Compare this with someone who has a purely process focused attitude toward fitness.

This person does it for a love of doing it, rather than solely to achieve an end result. To quote Gerald, “The journey is the destination, man.” Like the EU4 players they don’t care about what happens in the end, win or lose they’re there because they derive their fun from the process.

Ironically here the person who is less directly focused on and invested in that specific goal, losing 15 pounds for example, is the one who would have the easier time reaching it. If you stick to your macros and lift because you want to lift, because you have fun doing it, you’re not going to self-sabotage and quit like the person who slogs through it because they want that end result.

Developing Process Driven Goals

Shifting your focus to process driven goals instead of success dependent ones isn’t that hard externally – it’s a fairly simple process to rework outcome driven goals into process driven ones – but it can be extremely hard to change your mindset to embrace process driven goals more naturally.

The first step in changing a results driven goal into a process driven one is to figure out what processes are going to be most instrumental in making progress toward the result driven goal itself. We’ll go back to fitness as our example again.

If your outcome focused goal is to lose 15 pounds, a piece of the process to achieve that goal may be lifting weights three times per week. That process then becomes your goal – instead of setting out to ‘lose 15 pounds’ you set out to ‘lift three times per week’.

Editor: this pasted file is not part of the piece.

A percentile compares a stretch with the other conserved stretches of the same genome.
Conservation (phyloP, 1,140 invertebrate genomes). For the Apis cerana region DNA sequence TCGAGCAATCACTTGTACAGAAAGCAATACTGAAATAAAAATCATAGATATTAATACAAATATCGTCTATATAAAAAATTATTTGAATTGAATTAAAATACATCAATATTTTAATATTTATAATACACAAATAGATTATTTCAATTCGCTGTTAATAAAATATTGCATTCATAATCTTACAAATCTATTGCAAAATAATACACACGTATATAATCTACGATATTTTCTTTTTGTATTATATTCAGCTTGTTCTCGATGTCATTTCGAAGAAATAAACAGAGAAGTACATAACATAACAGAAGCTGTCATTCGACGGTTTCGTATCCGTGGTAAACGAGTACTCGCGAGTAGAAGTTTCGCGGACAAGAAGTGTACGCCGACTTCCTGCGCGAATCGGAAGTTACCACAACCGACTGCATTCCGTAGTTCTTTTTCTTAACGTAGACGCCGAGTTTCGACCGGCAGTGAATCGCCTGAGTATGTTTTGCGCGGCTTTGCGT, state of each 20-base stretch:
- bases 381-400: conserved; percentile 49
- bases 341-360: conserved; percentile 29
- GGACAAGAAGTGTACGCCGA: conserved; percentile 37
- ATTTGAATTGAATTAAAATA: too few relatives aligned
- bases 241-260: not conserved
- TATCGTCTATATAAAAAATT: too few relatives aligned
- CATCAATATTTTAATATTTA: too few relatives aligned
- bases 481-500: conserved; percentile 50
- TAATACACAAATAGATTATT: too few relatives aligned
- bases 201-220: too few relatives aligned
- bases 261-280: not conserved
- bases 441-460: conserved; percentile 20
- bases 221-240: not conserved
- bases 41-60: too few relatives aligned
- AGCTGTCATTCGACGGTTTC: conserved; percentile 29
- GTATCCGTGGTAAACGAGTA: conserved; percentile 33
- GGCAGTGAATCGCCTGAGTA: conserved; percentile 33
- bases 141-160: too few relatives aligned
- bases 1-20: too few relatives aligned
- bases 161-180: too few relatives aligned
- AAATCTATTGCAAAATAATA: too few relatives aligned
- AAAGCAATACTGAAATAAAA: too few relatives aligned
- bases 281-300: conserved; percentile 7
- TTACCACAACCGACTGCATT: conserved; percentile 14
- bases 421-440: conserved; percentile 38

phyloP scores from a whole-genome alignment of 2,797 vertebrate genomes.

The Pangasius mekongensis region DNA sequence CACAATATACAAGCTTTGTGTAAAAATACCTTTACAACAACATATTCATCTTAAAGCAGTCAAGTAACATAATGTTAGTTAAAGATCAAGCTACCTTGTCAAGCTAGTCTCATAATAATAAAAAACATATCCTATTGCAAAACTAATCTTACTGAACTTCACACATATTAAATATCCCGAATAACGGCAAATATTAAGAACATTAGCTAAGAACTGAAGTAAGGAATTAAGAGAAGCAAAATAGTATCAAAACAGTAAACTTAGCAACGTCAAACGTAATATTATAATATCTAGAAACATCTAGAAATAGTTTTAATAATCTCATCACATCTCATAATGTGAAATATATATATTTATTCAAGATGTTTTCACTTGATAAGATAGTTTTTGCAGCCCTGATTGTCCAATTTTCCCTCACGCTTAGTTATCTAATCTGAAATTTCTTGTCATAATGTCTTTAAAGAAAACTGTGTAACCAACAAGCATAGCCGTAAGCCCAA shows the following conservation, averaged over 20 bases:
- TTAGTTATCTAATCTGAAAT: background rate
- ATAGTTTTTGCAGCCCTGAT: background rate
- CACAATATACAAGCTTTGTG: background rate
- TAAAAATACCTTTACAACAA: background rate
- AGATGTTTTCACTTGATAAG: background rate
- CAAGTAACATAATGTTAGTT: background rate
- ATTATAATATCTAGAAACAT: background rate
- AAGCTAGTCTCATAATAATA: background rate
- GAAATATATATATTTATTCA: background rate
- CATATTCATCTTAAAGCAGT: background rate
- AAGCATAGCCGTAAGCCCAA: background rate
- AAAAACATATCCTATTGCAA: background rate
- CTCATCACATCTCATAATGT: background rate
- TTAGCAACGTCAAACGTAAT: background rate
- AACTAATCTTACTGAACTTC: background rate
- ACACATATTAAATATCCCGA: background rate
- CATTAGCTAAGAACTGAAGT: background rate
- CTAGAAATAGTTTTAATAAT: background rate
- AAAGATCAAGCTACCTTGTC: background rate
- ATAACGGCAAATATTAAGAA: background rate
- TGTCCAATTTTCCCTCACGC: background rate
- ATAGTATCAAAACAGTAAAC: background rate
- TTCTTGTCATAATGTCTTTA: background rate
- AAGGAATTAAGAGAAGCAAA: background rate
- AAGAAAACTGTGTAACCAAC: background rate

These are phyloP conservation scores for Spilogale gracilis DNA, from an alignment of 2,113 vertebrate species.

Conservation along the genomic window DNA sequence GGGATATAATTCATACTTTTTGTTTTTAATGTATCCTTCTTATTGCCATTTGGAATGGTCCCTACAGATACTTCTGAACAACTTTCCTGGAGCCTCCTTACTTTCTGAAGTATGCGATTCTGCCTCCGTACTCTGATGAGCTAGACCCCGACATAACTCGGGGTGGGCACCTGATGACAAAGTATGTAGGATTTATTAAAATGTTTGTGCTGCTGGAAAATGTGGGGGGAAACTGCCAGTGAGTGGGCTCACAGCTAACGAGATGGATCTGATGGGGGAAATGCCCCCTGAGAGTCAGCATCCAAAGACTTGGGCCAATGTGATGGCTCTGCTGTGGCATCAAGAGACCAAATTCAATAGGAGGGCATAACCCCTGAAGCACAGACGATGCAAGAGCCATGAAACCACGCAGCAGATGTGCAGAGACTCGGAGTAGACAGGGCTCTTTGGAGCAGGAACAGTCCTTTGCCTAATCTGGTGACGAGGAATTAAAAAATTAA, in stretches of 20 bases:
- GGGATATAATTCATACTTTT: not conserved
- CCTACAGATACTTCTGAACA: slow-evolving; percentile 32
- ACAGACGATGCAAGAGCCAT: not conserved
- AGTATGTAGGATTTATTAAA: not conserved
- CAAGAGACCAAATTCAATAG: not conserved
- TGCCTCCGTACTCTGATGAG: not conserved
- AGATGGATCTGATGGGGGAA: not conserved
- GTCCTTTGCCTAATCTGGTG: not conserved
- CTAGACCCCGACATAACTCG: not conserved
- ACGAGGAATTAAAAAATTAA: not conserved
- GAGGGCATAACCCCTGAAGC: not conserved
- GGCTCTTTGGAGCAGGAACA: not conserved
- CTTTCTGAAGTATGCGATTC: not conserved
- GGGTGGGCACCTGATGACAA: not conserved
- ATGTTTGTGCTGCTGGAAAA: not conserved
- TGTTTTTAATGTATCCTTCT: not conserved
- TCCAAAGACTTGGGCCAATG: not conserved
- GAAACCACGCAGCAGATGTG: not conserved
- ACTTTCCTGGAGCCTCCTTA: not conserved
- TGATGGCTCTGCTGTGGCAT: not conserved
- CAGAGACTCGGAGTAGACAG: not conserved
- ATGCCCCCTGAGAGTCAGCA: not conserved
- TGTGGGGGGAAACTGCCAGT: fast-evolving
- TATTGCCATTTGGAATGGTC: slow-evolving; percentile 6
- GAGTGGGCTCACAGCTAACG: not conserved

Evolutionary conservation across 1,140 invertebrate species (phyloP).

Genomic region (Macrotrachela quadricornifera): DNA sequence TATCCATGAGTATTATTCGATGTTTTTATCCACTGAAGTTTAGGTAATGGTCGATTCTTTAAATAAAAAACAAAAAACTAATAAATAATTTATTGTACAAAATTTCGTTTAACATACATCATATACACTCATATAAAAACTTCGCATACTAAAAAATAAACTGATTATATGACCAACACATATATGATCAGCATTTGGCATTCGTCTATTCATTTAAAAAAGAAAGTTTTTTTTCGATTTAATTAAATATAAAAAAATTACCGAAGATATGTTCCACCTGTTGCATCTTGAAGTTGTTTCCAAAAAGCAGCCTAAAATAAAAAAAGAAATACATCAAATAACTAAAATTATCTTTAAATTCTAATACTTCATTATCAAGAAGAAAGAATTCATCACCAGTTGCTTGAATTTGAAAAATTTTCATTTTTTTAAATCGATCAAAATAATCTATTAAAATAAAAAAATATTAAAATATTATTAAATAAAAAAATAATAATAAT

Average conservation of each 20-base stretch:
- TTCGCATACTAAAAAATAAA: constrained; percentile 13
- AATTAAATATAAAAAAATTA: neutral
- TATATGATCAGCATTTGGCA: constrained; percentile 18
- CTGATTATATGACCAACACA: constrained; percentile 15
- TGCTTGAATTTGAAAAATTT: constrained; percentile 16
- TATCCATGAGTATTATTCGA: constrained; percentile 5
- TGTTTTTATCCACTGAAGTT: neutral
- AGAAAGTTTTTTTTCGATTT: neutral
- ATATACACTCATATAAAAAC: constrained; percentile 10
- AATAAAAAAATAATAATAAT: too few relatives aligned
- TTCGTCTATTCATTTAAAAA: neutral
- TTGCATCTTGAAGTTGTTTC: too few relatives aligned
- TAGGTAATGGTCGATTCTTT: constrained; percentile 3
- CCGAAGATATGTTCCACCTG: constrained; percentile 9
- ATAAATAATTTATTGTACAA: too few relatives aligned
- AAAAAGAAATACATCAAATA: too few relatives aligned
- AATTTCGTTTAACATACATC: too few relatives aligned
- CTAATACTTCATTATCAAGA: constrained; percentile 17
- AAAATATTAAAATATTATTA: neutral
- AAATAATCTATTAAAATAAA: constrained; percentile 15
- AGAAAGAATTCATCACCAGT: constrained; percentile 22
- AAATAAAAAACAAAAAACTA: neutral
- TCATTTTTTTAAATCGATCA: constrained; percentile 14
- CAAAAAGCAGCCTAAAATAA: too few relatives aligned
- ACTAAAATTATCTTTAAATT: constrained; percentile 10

I’ll note here though that one of the finer points of this process is also asking yourself, “What can I do that falls into that category of helpful processes that I also enjoy?”

If you despise lifting weights, then just changing your focus to being process driven may not be enough if the process you choose is lifting weights. You may be better off making your process goal ‘swim three times per week’ or something like that which you particularly enjoy.

It can be very hard to change a long standing opinion on something. While you can grow to enjoy an activity you currently despise, it’s often a grueling process. It’s much easier to figure out something you enjoy that also helps you progress toward your goal than it is to learn to love an activity that you dislike.

In the end, that becomes the crux of it. Once you can find an activity related to your goal that you can wake up in the morning and think, “I really can’t wait to go X,” rather than “Ugh, I have to go Y again,” the easier and more quickly you’ll achieve those goals.

Do you have any suggestions on how to become more process driven or get away from outcome oriented goal setting to set better goals? Share them with us in the comments!

Adam is a former English teacher turned personal trainer and writer. He’s addicted to learning, parkour and martial arts. In addition to being a voracious bibliophile Adam’s fascinated by anything related to health, fitness and language. When not studying or training he can usually be found curled up with a good piece of fiction. You can e-mail Adam at Adam@RoadtoEpic.com